The Entrance and Side Facades
The House and Stables
The Rear Facade
The Church of St. Nicholas
Earlier Houses: An earlier manor house was demolished in 1690.
Built / Designed For: Sir Roger Cave
House & Family History: The land of Stanford was granted to the Benedictine Abbey of Selby in Yorkshire by Wide de Reinbuedcurt in 1069. A second grant of Stanford land was made to the Abbey by King Stephen in 1140 (the land grant from King Stephen is still in the Library at Stanford today). In 1540, after the Dissolution of the Monasteries, Sir Thomas Cave bought the Manor of Stanford from Henry VIII for £1,194, approximately £6.7 million in 2016 inflation-adjusted values using the labour value commodity index. In the 1690s Sir Roger Cave commissioned the Smiths of Warwick to demolish the old manor house and create the current House on higher ground. The design of Stanford was influenced by Clarendon House, built between 1664 and 1667 to the designs of Sir Roger Pratt for the Lord Chancellor, Edward Hyde, 1st Earl of Clarendon. (Clarendon House was a palace situated at the top of St. James's Street in the Piccadilly section of London; yet for all its grandeur, it had a short life, being demolished in 1684, one year after Lord Clarendon's death.) Sarah, Baroness Braye, added to the collection of Stanford considerably when she was in Rome, circa 1807, during the sale of the possessions of Henry, Cardinal Duke of York, the last of the royal Stuarts. During the 1890s the 5th Lord Braye installed electricity in Stanford; he was keen to do the wiring without damaging the floorboards and arrived at the ingenious solution of making two holes at opposite ends of the room, tying one end around the collar of a ferret and placing the ferret in one of the holes; at the other hole was the flesh of a rabbit. This method was a great success and was repeated until the entire House was wired. Queen Mary, George VI, and the Duke of Windsor have all been visitors at Stanford Hall. During World War II the family left Stanford for the first time in its history and the House was occupied by the Convent of the Sacred Heart, a girls' school that had been bombed out of their facility in Roehampton. The star of Stanford Hall, the pink and gold Ballroom, has a coved ceiling with four trompe l'oeil shell corners.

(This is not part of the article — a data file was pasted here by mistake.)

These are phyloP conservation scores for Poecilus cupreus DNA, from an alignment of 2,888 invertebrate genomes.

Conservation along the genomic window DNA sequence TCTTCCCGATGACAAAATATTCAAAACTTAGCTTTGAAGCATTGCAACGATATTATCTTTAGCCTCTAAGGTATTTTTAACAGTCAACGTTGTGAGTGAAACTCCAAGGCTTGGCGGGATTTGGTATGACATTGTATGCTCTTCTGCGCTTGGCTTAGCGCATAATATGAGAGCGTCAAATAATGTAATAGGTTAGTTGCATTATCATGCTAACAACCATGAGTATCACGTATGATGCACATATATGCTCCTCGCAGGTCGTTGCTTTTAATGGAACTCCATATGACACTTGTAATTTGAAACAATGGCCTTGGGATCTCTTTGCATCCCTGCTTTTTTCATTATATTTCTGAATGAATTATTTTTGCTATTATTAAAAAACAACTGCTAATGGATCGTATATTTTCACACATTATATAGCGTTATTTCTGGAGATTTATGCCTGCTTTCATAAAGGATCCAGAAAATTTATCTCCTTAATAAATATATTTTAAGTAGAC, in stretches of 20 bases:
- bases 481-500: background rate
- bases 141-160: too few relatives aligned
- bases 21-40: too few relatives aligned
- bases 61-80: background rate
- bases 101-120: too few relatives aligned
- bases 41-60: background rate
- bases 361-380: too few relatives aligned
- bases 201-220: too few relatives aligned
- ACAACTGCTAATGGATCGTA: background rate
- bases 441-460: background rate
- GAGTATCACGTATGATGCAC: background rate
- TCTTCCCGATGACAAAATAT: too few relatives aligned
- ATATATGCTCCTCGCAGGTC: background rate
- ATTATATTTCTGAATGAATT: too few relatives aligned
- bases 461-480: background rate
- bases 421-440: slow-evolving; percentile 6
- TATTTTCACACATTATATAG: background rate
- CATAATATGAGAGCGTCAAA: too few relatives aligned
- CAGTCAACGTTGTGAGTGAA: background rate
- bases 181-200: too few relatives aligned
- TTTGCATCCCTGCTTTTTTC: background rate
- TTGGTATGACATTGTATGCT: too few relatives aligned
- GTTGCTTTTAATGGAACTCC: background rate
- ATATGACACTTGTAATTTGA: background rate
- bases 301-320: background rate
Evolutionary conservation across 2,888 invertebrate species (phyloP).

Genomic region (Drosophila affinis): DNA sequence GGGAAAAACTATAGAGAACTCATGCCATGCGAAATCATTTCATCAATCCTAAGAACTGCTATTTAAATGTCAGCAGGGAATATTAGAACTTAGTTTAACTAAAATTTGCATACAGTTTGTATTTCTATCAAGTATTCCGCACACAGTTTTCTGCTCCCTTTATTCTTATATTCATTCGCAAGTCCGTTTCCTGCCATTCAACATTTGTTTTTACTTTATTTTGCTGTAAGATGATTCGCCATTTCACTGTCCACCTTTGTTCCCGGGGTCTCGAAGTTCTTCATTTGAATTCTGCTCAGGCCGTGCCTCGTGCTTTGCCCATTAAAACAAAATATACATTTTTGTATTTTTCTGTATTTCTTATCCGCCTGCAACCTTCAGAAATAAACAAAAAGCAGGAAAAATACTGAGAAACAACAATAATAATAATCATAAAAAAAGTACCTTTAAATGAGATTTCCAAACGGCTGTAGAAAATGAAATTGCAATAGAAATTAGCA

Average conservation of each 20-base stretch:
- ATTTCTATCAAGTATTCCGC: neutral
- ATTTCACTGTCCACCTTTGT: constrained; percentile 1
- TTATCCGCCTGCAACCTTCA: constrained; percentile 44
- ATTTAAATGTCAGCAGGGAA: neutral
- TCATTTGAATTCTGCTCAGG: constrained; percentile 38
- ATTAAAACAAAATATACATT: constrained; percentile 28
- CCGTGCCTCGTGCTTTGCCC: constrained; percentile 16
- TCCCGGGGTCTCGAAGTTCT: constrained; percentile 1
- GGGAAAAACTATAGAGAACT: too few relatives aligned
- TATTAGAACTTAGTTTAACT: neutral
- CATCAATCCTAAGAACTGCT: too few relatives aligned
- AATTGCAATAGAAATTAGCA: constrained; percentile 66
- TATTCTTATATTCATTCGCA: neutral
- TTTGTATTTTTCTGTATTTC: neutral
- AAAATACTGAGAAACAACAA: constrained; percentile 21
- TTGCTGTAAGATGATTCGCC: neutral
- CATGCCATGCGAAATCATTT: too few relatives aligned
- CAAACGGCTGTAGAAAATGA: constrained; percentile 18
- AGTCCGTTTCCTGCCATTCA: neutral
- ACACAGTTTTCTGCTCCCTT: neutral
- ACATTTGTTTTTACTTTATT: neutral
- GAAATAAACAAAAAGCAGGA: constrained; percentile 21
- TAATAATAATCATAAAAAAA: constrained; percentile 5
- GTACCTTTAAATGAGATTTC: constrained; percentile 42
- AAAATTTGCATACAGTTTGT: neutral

Collections: Stanford contains a fine Library of over 500 books that holds, among other treasures, an eyewitness account of the execution of Charles I and a speech by Francis Bacon in the House of Commons. The oldest manuscript in the Library dates from 1150. Stanford also contains a collection of royal Stuart portraits that once belonged to Henry, Cardinal Duke of York, the last of the male royal Stuarts.
Chapel & Church: The Roman Catholic Chapel of St. Thomas of Canterbury was created by the 6th Lord Braye from one of the old outbuildings on the Estate. The Norman Church of St. Nicholas is in the southeast corner of Stanford Park and has fine old stained glass and well preserved monuments. The Church was defended successfully during the Civil War by the Cave family and the villagers, who were summoned by the ringing of the Church bells. The oak altar table is the one used by William Laud when he was vicar here in 1607. He later became archbishop of Canterbury under Charles I. Generations of the Cave family are buried in Queen Anne vault. Legend has it that the organ was built in the 17th century for Charles I for the Chapel Royal at Whitehall.
Country Life: CXXIV, 1284, 1410, 1472, 1958.
House Listed: Grade I
Park Listed: Grade II
Seat of: Mary Penelope Aubrey-Fletcher, 8th Baroness Braye; Cave family here since 1430.
Past Seat of: Sir Roger Cave, 2nd Bt., 17th century.
Current Ownership Type: Individual / Family Trust
Primary Current Ownership Use: Private Home